Back on the big outdoor stage, Low Anthem came on to some applause, but I wondered whether or not their sound was too delicate for such an environment. My worries grew as they gathered round a front-of-monitors mic to sing the opener accompanied only by a clarinet, but the audience was surprisingly amenable to something quieter and received them well. The next song, To The Ghosts Who Write History Books, was pretty too, but things warmed up with a fine rolling version of the Rev Gary Davis’s Sally Where Do You Get Your Liquor From? followed by a rocking rendition of Tom Waits’s Kerouac-inspired Home I’ll Never Be. They’re a very competent bunch, despite looking like extras from a photo shoot for an album by The Band, and swap instruments effortlessly. After Cage The Songbird, they resumed their places around the mic front of stage for I’ll Take Out Your Ashes, at which point the mic and PA packed up. They looked at each other and decided to play unamplified, which was very cool for those of us near the front, but must have been baffling for those at the back of the field. Still without amplification, they then sang a fine version of The Band’s Evangeline. As the PA crackled back to life, they took up their instruments again and roared through a great version of Ramblin’ Jack Elliott’s Cigarettes Whiskey And Wild Wild Women.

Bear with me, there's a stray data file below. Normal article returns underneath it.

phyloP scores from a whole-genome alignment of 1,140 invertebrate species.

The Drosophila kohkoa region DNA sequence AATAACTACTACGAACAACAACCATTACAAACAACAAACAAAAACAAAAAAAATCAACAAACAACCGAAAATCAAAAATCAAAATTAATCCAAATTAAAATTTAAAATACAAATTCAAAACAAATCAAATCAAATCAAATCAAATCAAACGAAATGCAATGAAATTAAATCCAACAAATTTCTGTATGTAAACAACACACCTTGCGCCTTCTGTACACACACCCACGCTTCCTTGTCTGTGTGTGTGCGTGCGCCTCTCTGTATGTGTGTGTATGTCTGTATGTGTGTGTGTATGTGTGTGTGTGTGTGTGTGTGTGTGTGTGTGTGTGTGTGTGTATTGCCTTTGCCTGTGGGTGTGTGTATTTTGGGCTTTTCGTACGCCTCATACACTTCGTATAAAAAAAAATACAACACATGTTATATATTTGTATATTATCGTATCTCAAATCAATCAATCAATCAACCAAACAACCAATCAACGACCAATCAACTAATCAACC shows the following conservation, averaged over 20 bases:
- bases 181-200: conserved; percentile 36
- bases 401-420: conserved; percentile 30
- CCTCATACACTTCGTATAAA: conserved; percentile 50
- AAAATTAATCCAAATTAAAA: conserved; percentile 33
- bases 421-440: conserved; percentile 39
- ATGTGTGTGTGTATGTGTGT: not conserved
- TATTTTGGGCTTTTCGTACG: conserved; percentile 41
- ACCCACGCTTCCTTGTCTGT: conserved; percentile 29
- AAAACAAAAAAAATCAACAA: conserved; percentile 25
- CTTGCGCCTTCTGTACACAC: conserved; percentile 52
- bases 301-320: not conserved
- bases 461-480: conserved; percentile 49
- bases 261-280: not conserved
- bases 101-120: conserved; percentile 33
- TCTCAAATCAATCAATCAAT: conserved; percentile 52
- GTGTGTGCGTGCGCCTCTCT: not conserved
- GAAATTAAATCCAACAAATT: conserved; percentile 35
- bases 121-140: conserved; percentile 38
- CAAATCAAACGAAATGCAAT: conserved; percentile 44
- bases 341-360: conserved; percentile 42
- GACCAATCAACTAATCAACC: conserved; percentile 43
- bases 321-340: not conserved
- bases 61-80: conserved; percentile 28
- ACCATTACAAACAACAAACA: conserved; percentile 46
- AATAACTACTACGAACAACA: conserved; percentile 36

The next two songs, This God Damn House and Ticket Taker, were back to the softer stuff. It’s all done very well, but to my ears, the Fleet Foxes-style ethereal songs are attractive, but I’m not sure that the content is strong enough to hold up the structure. They finished with a good one, though – prison number The Old Triangle (The Banks Of The Royal Canal) by Brendan Behan, taken from his play The Quare Fellow:
Oh, a hungry feeling came o’er me stealing.
And the mice were squealing in my prison cell,
And that old triangle
Went jingle jangle,
Along the banks of the Royal Canal.
To begin the morning
,
The warder bawling,
Get out of bed and clean up your cell,
And that old triangle
Went jingle jangle,
Along the banks of the Royal Canal.

Our own hungry feeling came over us and three of us left the festival to have a fabulous veggie curry buffet at Shivalli while Humungous enjoyed the dubious pleasures of the DJ tent. Eventually, we gathered together again for a last goodbye to the festival and an enjoyable weekend.